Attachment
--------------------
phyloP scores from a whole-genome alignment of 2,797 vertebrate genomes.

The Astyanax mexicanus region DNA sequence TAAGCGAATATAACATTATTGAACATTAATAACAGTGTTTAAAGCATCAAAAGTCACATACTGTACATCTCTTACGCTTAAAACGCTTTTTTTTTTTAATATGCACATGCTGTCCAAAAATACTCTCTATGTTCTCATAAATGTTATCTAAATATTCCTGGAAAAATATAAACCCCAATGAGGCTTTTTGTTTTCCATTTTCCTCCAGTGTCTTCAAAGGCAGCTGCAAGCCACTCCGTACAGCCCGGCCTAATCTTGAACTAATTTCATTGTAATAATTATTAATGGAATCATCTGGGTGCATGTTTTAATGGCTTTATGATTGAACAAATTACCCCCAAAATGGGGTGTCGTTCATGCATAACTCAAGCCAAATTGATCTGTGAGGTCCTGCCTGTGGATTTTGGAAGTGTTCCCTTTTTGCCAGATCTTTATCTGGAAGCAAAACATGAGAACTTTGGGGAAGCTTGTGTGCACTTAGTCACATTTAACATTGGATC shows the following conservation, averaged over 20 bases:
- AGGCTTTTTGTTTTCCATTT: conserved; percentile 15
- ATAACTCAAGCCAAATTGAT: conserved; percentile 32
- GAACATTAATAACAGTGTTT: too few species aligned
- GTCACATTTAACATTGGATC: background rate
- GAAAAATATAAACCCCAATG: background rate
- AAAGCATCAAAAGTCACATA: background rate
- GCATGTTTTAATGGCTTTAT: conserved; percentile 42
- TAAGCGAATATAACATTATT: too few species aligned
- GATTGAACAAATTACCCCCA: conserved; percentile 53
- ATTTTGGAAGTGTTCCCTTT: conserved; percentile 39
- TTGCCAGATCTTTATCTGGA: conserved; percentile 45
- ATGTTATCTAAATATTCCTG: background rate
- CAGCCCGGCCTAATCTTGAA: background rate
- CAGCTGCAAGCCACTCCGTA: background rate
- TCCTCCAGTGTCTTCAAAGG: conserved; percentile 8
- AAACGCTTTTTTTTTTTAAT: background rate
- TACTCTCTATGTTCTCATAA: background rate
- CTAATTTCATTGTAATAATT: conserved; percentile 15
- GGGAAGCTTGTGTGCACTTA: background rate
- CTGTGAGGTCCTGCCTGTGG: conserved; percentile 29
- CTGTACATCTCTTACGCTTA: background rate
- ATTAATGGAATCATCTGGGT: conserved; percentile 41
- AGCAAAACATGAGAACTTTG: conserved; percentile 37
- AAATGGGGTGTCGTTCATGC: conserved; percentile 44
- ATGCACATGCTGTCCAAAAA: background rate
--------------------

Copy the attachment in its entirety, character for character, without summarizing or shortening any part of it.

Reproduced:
phyloP scores from a whole-genome alignment of 2,797 vertebrate genomes.

The Astyanax mexicanus region DNA sequence TAAGCGAATATAACATTATTGAACATTAATAACAGTGTTTAAAGCATCAAAAGTCACATACTGTACATCTCTTACGCTTAAAACGCTTTTTTTTTTTAATATGCACATGCTGTCCAAAAATACTCTCTATGTTCTCATAAATGTTATCTAAATATTCCTGGAAAAATATAAACCCCAATGAGGCTTTTTGTTTTCCATTTTCCTCCAGTGTCTTCAAAGGCAGCTGCAAGCCACTCCGTACAGCCCGGCCTAATCTTGAACTAATTTCATTGTAATAATTATTAATGGAATCATCTGGGTGCATGTTTTAATGGCTTTATGATTGAACAAATTACCCCCAAAATGGGGTGTCGTTCATGCATAACTCAAGCCAAATTGATCTGTGAGGTCCTGCCTGTGGATTTTGGAAGTGTTCCCTTTTTGCCAGATCTTTATCTGGAAGCAAAACATGAGAACTTTGGGGAAGCTTGTGTGCACTTAGTCACATTTAACATTGGATC shows the following conservation, averaged over 20 bases:
- AGGCTTTTTGTTTTCCATTT: conserved; percentile 15
- ATAACTCAAGCCAAATTGAT: conserved; percentile 32
- GAACATTAATAACAGTGTTT: too few species aligned
- GTCACATTTAACATTGGATC: background rate
- GAAAAATATAAACCCCAATG: background rate
- AAAGCATCAAAAGTCACATA: background rate
- GCATGTTTTAATGGCTTTAT: conserved; percentile 42
- TAAGCGAATATAACATTATT: too few species aligned
- GATTGAACAAATTACCCCCA: conserved; percentile 53
- ATTTTGGAAGTGTTCCCTTT: conserved; percentile 39
- TTGCCAGATCTTTATCTGGA: conserved; percentile 45
- ATGTTATCTAAATATTCCTG: background rate
- CAGCCCGGCCTAATCTTGAA: background rate
- CAGCTGCAAGCCACTCCGTA: background rate
- TCCTCCAGTGTCTTCAAAGG: conserved; percentile 8
- AAACGCTTTTTTTTTTTAAT: background rate
- TACTCTCTATGTTCTCATAA: background rate
- CTAATTTCATTGTAATAATT: conserved; percentile 15
- GGGAAGCTTGTGTGCACTTA: background rate
- CTGTGAGGTCCTGCCTGTGG: conserved; percentile 29
- CTGTACATCTCTTACGCTTA: background rate
- ATTAATGGAATCATCTGGGT: conserved; percentile 41
- AGCAAAACATGAGAACTTTG: conserved; percentile 37
- AAATGGGGTGTCGTTCATGC: conserved; percentile 44
- ATGCACATGCTGTCCAAAAA: background rate